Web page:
The museum’s engine room is dominated by a giant Corliss steam engine, but this doesn’t diminish the importance of other early internal combustion engines on display.  Exact replicas of Sylvester Roper’s steam-powered motorcycle and an 1885 Benz lead to exotic originals like Andrew Ricker’s electric “Torpedo” racer, James Scripps-Booth’s experimental Bi-Autogo, a Stout Scarab, and an Eliot Cricket. James Clark’s Ornithopter is another historic original that resides here. The best time to visit is during Labor Day weekend when thousands of riders arrive on motorcycles old and new.Image

There are 63 lighthouses in Maine, but only ten of them are accessible by motorcycle. The Owl’s Head Light was built in 1852 and the fourth-order Fresnel lens installed in 1856 is still in use, although it’s now illuminated by electricity instead of whale oil.

The Maine Lighthouse Museum and the Farnsworth Art Museum in downtown Rockland will have to wait for another trip. Rockport and Camden harbors are the best places to see wooden sailing ships, what have been coined as “windjammers.” Sometimes there can be so many wooden sloops, schooners, and tall ships in these two harbors that contemporary photos look like they were taken in the 19th century. Camden’s is less known by the casual tourist, yet it’s less than a block from U.S. Rt. 1 in downtown Camden and has public restrooms, motorcycle parking, an information center, and a food shack that sells incredible French fries. Image

I meet up with Jim LeClair and his wife Patti who own and operate the Maine Coast Welcome Center on Rt. 1 in Belfast.  It was Jim who took on the responsibility of planning my itinerary and making lodging arrangements for this trip and I have much to thank him for.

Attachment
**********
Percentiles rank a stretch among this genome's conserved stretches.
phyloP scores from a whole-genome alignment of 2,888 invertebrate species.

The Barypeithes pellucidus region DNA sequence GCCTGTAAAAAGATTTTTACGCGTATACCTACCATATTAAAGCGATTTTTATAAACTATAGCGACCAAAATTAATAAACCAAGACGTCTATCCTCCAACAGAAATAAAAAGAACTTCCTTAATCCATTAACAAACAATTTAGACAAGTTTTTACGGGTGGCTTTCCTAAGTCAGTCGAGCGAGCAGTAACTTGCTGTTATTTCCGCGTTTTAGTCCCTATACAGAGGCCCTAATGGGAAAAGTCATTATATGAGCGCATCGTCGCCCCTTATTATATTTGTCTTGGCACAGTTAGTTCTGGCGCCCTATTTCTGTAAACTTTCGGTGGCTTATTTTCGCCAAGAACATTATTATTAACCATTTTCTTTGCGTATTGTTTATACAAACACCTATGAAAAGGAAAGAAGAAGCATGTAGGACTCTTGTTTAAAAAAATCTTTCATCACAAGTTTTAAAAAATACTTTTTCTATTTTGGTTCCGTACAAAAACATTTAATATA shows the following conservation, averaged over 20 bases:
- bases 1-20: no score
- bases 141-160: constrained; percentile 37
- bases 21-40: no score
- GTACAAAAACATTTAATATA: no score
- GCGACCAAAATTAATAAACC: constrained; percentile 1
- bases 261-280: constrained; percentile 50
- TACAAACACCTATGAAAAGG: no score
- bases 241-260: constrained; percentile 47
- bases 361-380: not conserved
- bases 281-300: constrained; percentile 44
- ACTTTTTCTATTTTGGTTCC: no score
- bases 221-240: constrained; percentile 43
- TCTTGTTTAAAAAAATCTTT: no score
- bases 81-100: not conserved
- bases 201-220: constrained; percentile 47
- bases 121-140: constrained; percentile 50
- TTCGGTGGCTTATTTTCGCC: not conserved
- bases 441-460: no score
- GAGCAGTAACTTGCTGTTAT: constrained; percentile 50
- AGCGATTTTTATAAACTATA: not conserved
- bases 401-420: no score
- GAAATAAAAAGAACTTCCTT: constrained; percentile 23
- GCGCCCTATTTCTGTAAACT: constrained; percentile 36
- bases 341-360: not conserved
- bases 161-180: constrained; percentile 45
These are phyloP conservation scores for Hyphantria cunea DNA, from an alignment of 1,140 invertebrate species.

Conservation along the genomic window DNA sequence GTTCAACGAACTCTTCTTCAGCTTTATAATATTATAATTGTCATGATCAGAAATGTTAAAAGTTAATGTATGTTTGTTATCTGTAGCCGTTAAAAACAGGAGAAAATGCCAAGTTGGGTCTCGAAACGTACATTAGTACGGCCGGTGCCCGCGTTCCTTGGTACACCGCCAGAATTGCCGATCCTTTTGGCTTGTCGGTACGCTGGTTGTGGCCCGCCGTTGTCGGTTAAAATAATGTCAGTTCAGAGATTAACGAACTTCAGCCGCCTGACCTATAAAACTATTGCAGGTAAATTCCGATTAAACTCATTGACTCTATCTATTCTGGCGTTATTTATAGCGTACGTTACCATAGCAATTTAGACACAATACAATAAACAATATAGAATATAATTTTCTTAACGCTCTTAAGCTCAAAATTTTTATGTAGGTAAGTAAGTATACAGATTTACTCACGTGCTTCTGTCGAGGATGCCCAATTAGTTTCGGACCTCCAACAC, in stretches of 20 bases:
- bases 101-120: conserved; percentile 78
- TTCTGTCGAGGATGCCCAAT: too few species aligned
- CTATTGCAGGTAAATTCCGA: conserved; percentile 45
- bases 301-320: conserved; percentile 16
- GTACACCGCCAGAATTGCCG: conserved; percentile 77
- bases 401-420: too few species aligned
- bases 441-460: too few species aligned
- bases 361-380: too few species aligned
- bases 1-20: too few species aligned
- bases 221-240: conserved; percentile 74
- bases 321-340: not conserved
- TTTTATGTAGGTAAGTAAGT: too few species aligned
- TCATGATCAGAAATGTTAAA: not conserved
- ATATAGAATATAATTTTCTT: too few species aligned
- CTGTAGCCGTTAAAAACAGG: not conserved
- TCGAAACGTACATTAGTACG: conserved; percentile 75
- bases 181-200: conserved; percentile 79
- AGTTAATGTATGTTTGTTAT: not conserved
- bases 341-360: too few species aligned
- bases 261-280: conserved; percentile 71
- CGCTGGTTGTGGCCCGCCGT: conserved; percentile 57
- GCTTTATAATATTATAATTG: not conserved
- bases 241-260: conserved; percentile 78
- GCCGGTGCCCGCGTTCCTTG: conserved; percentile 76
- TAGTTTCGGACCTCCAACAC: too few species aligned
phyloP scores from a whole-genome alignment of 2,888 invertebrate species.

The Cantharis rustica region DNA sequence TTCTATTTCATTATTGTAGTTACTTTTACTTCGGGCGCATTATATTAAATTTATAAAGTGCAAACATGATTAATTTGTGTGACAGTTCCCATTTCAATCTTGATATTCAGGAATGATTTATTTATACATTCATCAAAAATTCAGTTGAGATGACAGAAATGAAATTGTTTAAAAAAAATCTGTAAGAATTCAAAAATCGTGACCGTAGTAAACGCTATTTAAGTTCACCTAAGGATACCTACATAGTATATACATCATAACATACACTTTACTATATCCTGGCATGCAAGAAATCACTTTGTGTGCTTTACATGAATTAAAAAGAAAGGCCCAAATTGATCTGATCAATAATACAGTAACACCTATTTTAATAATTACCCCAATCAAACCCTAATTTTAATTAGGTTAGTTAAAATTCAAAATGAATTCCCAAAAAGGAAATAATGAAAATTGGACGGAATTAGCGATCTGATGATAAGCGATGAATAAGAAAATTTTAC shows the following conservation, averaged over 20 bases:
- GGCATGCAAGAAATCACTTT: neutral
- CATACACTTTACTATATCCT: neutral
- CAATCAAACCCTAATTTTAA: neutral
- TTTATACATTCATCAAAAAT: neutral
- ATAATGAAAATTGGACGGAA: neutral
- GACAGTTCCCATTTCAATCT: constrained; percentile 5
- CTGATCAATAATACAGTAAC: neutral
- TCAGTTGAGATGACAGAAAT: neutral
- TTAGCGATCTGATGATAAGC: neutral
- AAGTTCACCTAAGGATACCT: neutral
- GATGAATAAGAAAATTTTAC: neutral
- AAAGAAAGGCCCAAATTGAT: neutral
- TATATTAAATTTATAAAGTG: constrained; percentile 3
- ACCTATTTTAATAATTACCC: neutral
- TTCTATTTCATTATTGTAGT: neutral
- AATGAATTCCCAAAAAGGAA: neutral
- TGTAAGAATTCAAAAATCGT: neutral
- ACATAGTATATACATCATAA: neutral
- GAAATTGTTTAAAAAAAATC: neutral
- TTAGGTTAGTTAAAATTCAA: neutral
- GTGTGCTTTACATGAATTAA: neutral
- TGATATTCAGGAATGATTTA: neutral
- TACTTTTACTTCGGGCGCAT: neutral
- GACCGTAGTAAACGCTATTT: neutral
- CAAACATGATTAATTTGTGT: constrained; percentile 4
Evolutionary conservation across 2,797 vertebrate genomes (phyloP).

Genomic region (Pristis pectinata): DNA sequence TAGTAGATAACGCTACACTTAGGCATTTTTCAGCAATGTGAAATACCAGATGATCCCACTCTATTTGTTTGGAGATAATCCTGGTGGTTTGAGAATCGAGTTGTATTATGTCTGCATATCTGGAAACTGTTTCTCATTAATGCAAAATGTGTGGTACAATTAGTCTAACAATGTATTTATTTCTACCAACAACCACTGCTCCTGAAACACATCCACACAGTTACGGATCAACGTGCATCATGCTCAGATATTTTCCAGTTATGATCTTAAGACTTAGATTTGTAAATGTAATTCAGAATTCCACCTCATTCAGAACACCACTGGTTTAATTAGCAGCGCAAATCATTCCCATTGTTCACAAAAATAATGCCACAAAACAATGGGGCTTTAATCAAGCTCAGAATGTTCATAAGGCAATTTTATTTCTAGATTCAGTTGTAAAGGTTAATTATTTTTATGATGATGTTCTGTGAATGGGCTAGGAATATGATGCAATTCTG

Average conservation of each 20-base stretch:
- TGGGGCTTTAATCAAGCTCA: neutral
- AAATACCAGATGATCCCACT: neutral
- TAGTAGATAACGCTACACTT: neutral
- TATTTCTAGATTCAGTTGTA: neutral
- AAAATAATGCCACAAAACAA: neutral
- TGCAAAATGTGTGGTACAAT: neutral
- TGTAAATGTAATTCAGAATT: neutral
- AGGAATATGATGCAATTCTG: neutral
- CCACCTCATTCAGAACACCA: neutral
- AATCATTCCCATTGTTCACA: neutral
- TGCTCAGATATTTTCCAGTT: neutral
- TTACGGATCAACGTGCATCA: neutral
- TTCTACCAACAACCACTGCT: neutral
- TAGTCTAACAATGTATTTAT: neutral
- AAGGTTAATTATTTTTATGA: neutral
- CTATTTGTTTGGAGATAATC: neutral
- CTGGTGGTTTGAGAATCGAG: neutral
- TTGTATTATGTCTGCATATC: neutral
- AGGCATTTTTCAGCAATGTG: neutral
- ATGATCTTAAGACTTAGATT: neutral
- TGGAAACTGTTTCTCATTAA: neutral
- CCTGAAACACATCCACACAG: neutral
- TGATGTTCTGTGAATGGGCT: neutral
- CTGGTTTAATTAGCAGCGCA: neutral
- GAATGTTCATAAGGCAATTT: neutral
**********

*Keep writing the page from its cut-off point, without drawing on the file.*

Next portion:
I’ve waited for the rain to stop before leaving the Comfort Inn Ocean’s Edge.  I expect to make fewer stops today, but the stunning Penobscot Narrows Bridge warrants a photo or two.  This cradle-system bridge is 2,120 feet long and one of the suspension towers is the tallest public bridge observatory in the world.

Miles of rough, poorly patched pavement on Rt. 175 have slowed me down and I decide not to go to Castine, but continue directly to Deer Isle.  After crossing the Eggemoggin Reach onto Little Deer Isle and along the winding causeway to Deer Isle, I pull onto a sandy beach alongside the road. Did John Steinbeck stop at this very beach during his “Travels with Charley?” Although this is my first visit I’ve seen Deer Isle before: granite from its quarries was used to build the Boston Museum of Fine Arts, Smithsonian Institution, U.S. Naval Academy, Manhattan Bridge, and President John F. Kennedy’s tomb.  Route 15 ends at the wharf in Stonington, a quintessential Maine fishing village and tourist destination.  There’s an opera house, small boutiques, and a couple of hotels along the narrow shore road that doubles as the transportation route for the daily catch and the local tourist promenade.Image